My first book, The Life-Changing Magic of Not Giving a Fuck, was about how to stop spending time you don’t have with people you don’t like, doing things you don’t want to do. The New York Times deemed it “the self-help equivalent of a Weird Al parody song” and the Observer magazine anointed me an “anti-guru.” Probably none of this was what my parents had in mind when they sent me off to Harvard, but that’s where we are. People all over the world felt the burden of too many fucks, and I helped lift that burden by showing them how to give fewer, better ones. Success!
Of course, I also said things like “Sometimes it’s okay to hurt people’s feelings” and “Wear a gimp suit and sequined heels to your performance evaluation and immediately become the Mayor of No Fucks Given.” So, yeah, I guess anti-guru suits me just fine.
Anyway, if you’ve read that book, you know about my crusade for mental decluttering. If you haven’t read it, or need a refresher, please enjoy the following primer:
Mental decluttering 101
Like decluttering your physical space, mental decluttering takes two forms: discarding and organizing. In order to give fewer, better fucks — to get the most out of your limited time, energy, and money — you have to discard the obligations (or things, events, people, etc.) that annoy you, thus making room for the ones on which you are delighted to spend all your time, energy, and money. That’s called “making a Fuck Budget,” and I highly recommend it.
Getting your shit together is organizing what you have left (in the form of time, energy, and money) and deploying those resources wisely — not only on things you need to do, but on those extra bonus-level things you want to do and just can’t seem to afford or get around to. Big change, small change, whatever. It doesn’t start with cleaning out the garage. Change starts with cleaning out your mind.
Fortunately, tidying your mind is a solo mission. If you live in a home with family or roommates, their physical clutter becomes your physical clutter. You have to compromise about how many limited-edition Pez dispensers get displayed on the mantel and which ratty old hotel slippers qualify as “keepsakes” from your honeymoon. Whereas with mental decluttering, you don’t have to sort through or trip over anyone’s shit but your own. Even if you live on a Disney cruise ship with 7,000 other people (which I sincerely hope you do not), you have complete and total dominion inside your own head. You are judge, jury, and execution — er, on second thought, you’re the boss. You are the Tony Danza of your mind. (Or the Judith Light? I don’t actually know which one of them was the boss.)
Okay, so, my new book takes you deep into that all-important second step of mental decluttering. Because needing or wanting to give a fuck about something is not the same as actually being able to do it.
For that, you also need to have your shit together.
For example, you may give a fuck about taking a ski vacation and be willing to devote your time and energy “fuck bucks” to the cause, but if you don’t have your shit together, you may not have any actual bucks to pay for it. You can clear your calendar of less appealing obligations all you want (Who gives a fuck about “Take Your Child to Work Day”? Not you!) — but without funding, you’ll be spending your vacation playing old-school Nintendo Slalom from your futon.
Or maybe you’ve decided that what’s really important in life is having a deep-soaking tub, and you’re ready to say “Fuck that skinny shower stall that forces me to shave my legs like a contortionist flamingo!” In this hypothetical, you have the funds with which to make your Calgon-scented dreams come true, but you lack the gumption to get started. You allegedly give a fuck about ease of use, comfort, and bubble baths — but the soaking tub situation is going to require a full bathroom renovation and you don’t have the wherewithal to start a big project (hire a plumber, choose a tub, make arrangements to pee somewhere else for two weeks while the work gets done). Instead, you just keep banging your elbows on the shower door every time you reach up to shampoo your hair.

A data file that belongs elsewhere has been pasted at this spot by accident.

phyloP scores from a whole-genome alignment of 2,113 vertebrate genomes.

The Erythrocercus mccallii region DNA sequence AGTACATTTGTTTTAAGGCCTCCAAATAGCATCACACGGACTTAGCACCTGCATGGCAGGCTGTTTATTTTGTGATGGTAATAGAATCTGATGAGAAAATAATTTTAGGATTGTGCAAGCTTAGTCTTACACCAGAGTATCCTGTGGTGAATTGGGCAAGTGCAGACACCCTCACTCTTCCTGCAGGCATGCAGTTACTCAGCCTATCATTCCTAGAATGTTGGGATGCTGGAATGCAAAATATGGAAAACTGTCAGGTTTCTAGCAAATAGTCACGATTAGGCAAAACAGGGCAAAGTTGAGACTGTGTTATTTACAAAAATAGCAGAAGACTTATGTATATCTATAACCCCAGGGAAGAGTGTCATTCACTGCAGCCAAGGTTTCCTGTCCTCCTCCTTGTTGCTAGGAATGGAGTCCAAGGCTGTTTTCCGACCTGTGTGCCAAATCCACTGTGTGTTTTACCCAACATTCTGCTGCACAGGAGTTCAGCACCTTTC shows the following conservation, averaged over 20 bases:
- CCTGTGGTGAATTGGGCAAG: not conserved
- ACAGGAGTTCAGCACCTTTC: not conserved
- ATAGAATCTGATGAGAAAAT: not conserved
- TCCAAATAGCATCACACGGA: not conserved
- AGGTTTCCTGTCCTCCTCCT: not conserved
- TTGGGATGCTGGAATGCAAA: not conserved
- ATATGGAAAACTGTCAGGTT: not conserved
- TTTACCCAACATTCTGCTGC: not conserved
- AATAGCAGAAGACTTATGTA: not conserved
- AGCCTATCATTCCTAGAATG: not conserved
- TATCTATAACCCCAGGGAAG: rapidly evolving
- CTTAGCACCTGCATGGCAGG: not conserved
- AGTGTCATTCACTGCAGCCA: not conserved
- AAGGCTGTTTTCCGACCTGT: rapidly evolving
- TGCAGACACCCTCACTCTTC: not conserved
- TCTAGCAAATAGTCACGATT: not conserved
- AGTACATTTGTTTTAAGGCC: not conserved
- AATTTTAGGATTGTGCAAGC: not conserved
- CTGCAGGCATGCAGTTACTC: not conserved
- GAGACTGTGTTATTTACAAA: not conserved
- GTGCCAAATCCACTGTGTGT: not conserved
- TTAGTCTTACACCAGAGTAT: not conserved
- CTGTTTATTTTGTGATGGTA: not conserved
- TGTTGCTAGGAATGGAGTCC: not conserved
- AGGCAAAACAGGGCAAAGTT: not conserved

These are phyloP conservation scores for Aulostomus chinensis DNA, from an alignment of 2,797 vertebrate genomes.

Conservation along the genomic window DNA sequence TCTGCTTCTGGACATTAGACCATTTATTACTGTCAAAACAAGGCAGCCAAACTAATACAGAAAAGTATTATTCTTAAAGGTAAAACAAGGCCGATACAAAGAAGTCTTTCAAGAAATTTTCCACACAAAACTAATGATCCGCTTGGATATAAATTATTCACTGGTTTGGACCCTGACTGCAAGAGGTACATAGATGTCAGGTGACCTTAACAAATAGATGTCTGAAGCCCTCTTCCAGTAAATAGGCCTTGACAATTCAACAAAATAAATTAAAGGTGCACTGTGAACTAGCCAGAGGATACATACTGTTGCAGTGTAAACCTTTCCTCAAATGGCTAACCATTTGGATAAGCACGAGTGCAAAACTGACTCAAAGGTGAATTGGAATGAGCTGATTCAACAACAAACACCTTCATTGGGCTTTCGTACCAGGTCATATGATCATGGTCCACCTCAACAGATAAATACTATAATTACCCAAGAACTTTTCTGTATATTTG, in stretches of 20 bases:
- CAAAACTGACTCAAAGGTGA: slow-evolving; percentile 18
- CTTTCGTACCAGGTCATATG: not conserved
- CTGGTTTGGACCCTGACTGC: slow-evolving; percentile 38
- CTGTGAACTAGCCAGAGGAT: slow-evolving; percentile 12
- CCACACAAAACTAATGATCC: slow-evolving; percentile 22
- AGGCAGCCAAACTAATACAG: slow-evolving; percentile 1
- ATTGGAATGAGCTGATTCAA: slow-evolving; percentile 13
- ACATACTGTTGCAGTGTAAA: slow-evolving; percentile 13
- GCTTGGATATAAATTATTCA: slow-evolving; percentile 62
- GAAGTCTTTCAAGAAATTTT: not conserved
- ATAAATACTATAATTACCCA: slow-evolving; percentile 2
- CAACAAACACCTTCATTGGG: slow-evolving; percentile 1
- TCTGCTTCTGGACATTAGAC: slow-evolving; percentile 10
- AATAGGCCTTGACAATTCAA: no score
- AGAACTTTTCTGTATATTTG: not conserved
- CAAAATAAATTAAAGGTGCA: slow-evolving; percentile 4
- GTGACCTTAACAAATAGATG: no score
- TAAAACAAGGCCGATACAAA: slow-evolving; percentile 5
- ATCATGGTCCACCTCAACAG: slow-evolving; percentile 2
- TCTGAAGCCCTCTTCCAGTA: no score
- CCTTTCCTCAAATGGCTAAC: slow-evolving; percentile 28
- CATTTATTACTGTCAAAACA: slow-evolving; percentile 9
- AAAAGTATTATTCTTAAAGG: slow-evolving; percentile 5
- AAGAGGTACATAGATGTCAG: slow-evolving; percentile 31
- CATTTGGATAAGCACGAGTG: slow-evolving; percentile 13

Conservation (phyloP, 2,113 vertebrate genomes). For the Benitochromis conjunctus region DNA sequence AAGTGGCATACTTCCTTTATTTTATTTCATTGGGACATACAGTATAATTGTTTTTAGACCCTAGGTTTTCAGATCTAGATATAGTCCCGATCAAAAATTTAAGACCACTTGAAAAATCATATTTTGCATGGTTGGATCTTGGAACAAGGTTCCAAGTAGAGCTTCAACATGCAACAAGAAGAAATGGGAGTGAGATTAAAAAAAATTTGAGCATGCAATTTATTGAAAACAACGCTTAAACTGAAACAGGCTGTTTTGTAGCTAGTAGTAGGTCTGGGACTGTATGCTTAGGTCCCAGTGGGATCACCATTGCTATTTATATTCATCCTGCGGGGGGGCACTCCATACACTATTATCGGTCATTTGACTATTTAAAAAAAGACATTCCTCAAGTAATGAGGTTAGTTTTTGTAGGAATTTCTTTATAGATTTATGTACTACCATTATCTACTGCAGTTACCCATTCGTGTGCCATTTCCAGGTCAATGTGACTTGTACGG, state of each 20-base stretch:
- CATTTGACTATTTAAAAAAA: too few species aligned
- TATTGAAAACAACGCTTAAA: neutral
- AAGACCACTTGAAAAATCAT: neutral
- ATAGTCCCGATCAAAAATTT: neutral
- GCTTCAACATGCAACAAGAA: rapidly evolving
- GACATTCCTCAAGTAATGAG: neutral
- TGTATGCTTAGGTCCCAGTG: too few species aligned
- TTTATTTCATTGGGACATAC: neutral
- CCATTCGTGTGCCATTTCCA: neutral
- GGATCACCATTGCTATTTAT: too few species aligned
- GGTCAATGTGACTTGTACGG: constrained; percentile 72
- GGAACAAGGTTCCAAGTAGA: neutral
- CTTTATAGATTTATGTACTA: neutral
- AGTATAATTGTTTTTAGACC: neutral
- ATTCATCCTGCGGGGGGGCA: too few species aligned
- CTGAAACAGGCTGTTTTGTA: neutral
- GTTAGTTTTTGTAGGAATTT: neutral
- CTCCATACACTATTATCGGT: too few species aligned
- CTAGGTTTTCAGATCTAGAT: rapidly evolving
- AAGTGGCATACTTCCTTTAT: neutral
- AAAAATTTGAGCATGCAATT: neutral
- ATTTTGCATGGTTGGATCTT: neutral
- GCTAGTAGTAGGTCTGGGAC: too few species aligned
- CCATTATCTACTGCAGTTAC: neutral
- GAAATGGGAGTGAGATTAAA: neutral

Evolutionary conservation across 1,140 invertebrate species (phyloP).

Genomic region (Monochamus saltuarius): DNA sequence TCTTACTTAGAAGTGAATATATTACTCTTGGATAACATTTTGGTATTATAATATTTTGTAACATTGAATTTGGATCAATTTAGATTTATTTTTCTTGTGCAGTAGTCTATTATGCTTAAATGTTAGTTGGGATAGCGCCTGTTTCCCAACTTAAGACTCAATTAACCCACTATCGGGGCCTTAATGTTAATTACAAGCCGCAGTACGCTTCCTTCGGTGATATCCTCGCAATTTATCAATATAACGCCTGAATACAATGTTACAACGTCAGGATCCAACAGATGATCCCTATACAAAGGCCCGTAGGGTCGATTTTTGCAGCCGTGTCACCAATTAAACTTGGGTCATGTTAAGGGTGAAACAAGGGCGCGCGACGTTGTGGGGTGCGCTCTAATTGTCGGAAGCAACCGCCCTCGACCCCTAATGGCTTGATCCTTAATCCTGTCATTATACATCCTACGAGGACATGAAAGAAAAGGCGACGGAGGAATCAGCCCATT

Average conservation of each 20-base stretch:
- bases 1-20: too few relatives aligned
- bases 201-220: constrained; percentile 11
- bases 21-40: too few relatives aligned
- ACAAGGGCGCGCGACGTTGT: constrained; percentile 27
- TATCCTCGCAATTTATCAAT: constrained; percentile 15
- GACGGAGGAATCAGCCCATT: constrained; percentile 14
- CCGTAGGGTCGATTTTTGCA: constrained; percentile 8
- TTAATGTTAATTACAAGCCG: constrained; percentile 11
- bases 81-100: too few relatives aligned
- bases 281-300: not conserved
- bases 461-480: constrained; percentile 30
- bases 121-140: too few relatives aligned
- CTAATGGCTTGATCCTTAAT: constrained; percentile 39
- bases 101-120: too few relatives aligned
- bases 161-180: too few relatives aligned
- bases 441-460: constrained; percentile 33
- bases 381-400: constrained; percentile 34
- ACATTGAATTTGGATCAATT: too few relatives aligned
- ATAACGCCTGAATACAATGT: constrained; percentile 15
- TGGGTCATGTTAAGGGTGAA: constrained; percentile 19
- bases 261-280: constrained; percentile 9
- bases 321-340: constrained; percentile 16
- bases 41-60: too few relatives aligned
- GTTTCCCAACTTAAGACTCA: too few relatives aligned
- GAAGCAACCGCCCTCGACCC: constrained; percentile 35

We can work with this. Get Your Shit Together covers:
Who needs to get their shit together, and why
Three simple tools for getting (and keeping) your shit together
The Power of Negative Thinking
How to get out of work on time and save money while you’re at it
Managing anxiety, avoiding avoidance, and conquering your fear of failure
Making Big (and small) Life Changes
Tons of other awesome shit!
And although I will tell you how I did it (because it’s an instructive example of getting your shit together), I promise this isn’t just a thinly disguised guide to quitting your job and moving to the islands — I’m not sitting here trying to push my life choices on you like some goddamn vegan.
You might be someone who enjoys “steady paychecks” and “the rustle of autumn leaves” and whatnot. Or you may be working toward smaller changes, or more amorphous ones. It’s all good. I’m just here to help you access the simple, universal wisdom of getting your shit together, for which I happen to be a convenient and willing conduit. (Hey, it’s worked on my husband; I see no reason it can’t reach a broader audience.)
Finally, one more thing to note — in my book, “Get your shit together” is not an admonition.
It’s a rallying cry.
I admit, sometimes I find myself muttering those four little words under my breath in a somewhat, shall we say, exasperated fashion. You probably do too. For me it’s usually at people who show up late and offer completely transparent excuses; at friends who complain about the exceedingly predictable consequences of their terrible life choices; or at fellow passengers who think I guess I’ll just sit wherever is a viable strategy for ticketed airline travel.
My book acknowledges that most of us are those people — if not always, then at least once in a while. I mean, you should have seen me trying to file my taxes last year. It was like the blind leading the blind leading a drunk toddler. Mistakes were made.
But ultimately, I have my shit together about 95 percent of the time (my comprehension of federal tax code notwithstanding), and you can too. Before now, you may have been too busy getting in your own way, but I assure you, the potential and the tools are there. I’ll show you where it is and how to use them.
When we’re finished, you’ll have your shit together — and then maybe you can write a book about how to file your motherfucking taxes like a goddamn adult, and I’ll be first in line to buy it.
Fantastic. Let’s do this shit!
In case you hadn’t guessed by now, this has been an excerpt from the introduction of my new book, Get Your Shit Together, which publishes in two weeks. TWO WEEKS! AHHHHHH!!! If you liked what you read and are committed to getting your shit together in 2017, I sure would appreciate you pre-ordering a copy.